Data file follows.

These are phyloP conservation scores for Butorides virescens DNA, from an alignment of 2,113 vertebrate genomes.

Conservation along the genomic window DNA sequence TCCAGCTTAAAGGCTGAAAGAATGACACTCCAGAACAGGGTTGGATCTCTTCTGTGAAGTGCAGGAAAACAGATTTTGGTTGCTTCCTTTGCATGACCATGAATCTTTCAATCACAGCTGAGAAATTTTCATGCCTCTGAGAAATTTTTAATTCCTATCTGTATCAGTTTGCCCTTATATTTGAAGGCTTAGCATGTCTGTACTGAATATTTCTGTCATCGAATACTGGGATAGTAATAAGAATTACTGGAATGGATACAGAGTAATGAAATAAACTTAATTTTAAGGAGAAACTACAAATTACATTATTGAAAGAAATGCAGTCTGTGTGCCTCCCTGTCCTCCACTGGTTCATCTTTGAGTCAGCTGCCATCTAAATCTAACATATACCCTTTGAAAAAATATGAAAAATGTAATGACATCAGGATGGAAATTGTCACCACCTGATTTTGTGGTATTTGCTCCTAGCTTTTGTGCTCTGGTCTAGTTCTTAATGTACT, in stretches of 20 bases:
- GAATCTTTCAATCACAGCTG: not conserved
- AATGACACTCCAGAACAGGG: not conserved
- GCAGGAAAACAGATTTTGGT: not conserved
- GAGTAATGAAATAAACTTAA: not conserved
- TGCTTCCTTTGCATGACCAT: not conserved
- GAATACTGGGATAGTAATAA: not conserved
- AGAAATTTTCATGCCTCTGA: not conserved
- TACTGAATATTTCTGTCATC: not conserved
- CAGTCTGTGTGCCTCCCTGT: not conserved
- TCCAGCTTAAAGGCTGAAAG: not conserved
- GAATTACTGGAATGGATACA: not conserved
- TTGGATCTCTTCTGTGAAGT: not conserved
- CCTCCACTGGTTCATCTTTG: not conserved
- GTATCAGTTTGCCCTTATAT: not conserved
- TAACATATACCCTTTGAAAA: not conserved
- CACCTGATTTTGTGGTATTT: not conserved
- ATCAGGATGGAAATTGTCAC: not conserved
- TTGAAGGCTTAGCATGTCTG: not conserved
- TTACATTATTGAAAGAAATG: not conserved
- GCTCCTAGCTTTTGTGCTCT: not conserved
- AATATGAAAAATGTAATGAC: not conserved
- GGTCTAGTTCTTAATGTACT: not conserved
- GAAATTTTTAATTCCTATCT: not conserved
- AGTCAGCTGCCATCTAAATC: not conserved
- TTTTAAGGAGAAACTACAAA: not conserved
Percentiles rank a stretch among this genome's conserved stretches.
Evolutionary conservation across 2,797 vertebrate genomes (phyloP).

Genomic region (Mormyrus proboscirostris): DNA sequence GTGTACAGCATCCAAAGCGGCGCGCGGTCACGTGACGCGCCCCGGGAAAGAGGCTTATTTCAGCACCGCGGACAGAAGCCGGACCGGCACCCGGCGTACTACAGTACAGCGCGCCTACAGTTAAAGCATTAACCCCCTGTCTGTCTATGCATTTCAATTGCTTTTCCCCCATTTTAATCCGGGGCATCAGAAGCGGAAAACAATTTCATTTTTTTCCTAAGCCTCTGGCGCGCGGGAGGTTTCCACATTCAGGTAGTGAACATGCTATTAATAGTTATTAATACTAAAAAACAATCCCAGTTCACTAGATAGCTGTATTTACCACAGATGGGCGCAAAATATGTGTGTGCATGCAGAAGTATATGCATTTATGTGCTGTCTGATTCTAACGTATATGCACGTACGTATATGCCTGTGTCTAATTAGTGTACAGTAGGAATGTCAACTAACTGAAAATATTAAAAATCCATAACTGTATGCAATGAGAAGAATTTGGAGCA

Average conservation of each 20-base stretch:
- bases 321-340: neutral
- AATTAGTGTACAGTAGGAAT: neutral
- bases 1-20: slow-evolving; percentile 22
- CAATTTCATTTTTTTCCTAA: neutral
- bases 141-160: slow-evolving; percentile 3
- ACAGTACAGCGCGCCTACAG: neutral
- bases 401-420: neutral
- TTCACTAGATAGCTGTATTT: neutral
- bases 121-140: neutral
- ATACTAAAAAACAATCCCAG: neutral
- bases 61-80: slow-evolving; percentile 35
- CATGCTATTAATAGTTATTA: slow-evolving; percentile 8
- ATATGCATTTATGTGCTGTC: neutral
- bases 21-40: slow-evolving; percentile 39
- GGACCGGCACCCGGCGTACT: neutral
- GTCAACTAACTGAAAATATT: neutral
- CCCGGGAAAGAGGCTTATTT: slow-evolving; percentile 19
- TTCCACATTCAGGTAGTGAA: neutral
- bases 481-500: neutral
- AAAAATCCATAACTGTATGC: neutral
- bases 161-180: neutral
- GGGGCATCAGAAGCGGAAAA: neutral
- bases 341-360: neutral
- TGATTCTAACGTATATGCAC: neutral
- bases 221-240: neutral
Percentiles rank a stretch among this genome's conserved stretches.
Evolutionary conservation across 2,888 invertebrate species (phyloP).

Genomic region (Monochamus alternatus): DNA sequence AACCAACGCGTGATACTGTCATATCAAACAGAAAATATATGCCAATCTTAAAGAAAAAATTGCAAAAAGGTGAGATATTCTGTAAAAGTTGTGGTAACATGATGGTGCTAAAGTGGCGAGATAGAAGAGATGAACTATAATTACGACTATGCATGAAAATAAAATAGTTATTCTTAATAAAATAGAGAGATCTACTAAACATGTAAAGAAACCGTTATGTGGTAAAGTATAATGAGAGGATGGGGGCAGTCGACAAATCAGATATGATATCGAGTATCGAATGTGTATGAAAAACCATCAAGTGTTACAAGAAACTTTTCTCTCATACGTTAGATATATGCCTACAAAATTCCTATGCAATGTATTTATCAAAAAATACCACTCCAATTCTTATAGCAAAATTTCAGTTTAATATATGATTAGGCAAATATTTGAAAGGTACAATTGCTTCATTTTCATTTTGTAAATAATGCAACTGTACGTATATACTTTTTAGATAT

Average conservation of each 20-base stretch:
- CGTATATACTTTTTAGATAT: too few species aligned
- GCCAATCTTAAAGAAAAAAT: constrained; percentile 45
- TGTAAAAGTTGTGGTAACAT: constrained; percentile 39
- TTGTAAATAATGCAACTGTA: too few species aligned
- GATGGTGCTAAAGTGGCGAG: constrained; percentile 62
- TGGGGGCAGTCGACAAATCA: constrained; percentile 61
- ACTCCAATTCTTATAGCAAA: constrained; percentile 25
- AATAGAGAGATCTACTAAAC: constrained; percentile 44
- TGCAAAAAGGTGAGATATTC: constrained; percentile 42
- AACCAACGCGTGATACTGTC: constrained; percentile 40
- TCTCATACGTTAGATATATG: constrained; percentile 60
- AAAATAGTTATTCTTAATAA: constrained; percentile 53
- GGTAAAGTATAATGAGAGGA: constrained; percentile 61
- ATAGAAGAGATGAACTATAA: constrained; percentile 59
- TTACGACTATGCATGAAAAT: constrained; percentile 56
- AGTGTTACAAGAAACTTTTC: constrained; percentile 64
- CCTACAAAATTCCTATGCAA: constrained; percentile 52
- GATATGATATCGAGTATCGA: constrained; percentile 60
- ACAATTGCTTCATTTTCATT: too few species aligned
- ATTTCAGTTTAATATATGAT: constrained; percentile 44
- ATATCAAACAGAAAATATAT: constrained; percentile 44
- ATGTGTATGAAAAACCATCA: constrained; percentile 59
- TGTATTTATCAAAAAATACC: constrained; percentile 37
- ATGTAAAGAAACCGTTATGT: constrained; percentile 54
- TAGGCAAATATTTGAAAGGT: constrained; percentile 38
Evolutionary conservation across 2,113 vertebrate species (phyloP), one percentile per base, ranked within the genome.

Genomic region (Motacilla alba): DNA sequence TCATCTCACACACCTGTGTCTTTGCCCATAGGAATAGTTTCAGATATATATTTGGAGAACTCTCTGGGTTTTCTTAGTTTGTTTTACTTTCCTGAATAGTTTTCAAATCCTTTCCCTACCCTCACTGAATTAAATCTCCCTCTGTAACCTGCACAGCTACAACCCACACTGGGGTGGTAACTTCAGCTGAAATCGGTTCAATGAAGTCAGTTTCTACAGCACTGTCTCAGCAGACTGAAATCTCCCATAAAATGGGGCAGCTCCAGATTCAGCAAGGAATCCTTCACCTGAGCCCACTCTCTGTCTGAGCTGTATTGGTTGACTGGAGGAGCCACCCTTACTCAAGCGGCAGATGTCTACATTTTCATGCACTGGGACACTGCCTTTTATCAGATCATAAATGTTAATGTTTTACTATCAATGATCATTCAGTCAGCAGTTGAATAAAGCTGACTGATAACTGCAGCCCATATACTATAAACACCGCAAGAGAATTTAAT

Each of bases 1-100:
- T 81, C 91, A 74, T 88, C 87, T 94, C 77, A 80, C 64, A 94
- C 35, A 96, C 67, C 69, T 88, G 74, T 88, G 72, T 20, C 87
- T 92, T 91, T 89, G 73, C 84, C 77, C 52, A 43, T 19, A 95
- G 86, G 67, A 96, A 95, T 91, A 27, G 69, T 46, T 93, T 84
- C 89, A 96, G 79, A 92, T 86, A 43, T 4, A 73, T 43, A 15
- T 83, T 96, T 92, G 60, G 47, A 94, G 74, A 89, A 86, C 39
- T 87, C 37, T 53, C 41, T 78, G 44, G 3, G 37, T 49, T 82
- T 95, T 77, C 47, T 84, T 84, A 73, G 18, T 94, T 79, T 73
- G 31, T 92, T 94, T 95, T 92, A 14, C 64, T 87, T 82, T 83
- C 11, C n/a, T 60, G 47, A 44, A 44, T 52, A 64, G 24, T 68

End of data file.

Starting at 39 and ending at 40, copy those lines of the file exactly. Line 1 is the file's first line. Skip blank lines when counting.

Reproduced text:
- TTCACTAGATAGCTGTATTT: neutral
- bases 121-140: neutral